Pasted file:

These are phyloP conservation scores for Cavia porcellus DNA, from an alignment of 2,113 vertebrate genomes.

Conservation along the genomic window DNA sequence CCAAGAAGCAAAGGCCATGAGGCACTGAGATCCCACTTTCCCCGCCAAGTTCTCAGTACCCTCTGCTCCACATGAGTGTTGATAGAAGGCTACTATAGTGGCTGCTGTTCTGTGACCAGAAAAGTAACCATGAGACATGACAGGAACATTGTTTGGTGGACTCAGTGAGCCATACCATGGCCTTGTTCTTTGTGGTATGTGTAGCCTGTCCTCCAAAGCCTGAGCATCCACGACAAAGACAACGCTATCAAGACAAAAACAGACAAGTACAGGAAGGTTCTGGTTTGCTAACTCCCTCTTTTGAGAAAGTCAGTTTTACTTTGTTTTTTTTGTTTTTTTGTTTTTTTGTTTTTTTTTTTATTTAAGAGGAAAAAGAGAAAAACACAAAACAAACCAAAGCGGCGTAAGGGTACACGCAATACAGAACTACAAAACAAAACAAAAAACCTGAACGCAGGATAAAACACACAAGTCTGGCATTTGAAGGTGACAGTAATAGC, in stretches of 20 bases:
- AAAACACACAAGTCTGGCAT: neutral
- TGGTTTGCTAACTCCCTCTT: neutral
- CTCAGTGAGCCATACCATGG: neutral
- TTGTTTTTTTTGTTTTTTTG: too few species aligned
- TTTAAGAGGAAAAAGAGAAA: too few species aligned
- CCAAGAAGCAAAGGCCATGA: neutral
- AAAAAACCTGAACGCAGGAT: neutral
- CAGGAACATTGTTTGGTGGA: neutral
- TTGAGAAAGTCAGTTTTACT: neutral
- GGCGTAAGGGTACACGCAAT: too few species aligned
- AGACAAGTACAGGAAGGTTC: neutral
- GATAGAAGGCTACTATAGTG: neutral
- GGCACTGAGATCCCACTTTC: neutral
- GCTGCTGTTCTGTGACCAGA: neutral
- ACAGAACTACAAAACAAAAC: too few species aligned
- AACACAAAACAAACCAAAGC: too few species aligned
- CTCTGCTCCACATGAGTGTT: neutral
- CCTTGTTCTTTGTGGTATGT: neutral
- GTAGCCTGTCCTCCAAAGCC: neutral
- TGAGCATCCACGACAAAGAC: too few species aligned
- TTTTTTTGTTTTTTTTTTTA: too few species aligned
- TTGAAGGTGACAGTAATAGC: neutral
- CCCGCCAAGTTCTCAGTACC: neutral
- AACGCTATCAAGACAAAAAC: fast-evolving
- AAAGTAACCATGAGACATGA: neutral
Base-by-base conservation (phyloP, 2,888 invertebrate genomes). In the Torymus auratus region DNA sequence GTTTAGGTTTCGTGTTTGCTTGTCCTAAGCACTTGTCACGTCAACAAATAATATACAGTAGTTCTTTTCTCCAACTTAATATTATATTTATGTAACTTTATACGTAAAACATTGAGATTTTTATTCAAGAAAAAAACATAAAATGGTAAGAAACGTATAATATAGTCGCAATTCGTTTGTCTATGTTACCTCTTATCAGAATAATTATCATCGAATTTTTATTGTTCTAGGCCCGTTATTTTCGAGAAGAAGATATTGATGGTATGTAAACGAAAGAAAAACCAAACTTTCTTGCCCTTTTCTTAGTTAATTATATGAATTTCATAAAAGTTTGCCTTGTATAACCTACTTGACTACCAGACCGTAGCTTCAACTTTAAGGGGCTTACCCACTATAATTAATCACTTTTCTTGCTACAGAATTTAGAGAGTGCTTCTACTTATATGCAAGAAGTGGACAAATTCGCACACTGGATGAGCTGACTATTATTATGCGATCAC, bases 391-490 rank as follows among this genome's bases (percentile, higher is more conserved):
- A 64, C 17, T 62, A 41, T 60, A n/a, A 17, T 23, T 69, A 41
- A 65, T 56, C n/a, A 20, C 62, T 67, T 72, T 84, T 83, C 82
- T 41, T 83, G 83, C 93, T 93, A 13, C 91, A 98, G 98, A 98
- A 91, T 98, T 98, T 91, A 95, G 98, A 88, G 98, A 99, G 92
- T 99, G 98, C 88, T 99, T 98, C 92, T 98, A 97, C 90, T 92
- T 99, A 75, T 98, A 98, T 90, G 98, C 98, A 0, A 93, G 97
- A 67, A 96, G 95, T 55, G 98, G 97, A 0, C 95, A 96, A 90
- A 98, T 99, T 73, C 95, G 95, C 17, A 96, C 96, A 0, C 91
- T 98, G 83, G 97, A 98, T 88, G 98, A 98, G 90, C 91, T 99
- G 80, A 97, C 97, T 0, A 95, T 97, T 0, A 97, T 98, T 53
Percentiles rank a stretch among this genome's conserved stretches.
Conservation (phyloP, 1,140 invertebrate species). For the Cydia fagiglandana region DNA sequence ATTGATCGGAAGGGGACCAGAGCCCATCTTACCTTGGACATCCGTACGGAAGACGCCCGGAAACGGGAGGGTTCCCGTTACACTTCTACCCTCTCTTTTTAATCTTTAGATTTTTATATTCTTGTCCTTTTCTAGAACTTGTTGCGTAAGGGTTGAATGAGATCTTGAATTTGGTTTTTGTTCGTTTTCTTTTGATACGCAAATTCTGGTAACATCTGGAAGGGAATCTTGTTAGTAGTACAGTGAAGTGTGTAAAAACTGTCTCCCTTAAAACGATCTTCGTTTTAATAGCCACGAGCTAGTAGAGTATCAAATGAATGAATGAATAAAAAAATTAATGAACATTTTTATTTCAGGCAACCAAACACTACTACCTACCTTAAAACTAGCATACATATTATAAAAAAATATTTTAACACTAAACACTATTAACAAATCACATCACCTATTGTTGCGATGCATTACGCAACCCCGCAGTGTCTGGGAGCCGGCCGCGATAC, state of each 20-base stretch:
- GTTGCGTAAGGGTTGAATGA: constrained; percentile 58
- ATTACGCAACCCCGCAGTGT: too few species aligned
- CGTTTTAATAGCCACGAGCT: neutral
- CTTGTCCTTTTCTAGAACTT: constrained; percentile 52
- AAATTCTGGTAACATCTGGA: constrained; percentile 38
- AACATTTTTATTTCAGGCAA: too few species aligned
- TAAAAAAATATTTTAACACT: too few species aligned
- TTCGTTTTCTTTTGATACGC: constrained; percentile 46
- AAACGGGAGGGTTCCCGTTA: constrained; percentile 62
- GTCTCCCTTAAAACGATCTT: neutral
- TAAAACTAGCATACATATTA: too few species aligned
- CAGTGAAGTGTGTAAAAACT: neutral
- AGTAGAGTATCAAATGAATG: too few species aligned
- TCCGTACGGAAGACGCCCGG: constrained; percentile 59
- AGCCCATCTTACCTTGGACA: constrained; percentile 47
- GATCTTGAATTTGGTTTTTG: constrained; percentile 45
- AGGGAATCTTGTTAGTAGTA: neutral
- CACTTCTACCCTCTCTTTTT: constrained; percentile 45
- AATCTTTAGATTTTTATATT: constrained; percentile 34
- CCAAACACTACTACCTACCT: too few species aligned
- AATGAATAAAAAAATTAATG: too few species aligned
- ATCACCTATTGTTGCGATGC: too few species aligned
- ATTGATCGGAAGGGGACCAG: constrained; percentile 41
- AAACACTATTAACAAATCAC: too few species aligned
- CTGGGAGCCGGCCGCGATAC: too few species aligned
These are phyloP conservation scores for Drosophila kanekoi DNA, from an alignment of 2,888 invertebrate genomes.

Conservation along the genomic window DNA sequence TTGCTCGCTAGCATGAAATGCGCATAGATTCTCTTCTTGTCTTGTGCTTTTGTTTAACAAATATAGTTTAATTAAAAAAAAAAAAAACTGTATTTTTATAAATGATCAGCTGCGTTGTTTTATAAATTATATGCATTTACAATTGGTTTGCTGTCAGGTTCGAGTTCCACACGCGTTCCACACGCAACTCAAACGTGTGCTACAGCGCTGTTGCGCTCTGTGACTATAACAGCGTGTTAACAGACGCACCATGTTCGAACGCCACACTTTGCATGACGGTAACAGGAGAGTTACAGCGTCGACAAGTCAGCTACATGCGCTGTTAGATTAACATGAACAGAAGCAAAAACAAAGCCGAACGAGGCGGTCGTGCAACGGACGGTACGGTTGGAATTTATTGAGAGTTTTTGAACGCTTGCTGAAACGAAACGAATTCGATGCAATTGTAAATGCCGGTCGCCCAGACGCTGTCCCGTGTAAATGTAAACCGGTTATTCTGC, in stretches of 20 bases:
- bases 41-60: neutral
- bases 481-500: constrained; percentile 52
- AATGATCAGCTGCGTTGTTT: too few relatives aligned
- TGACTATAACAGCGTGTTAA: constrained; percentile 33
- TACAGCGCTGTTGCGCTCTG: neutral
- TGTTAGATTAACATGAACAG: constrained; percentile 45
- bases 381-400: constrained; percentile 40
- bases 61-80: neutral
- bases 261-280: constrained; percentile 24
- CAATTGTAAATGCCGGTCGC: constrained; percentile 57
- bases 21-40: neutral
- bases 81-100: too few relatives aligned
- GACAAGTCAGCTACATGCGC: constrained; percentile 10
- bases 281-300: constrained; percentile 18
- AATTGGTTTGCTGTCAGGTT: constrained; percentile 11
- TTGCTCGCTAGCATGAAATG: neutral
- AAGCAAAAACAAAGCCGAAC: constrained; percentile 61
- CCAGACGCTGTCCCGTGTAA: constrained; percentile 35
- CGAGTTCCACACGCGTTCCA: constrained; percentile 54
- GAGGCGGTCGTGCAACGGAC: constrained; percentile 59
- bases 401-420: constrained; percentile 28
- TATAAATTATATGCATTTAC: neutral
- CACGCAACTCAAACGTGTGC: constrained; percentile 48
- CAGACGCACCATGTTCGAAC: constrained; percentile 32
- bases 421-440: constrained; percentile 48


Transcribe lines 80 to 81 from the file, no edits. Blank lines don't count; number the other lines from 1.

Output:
- GACAAGTCAGCTACATGCGC: constrained; percentile 10
- bases 281-300: constrained; percentile 18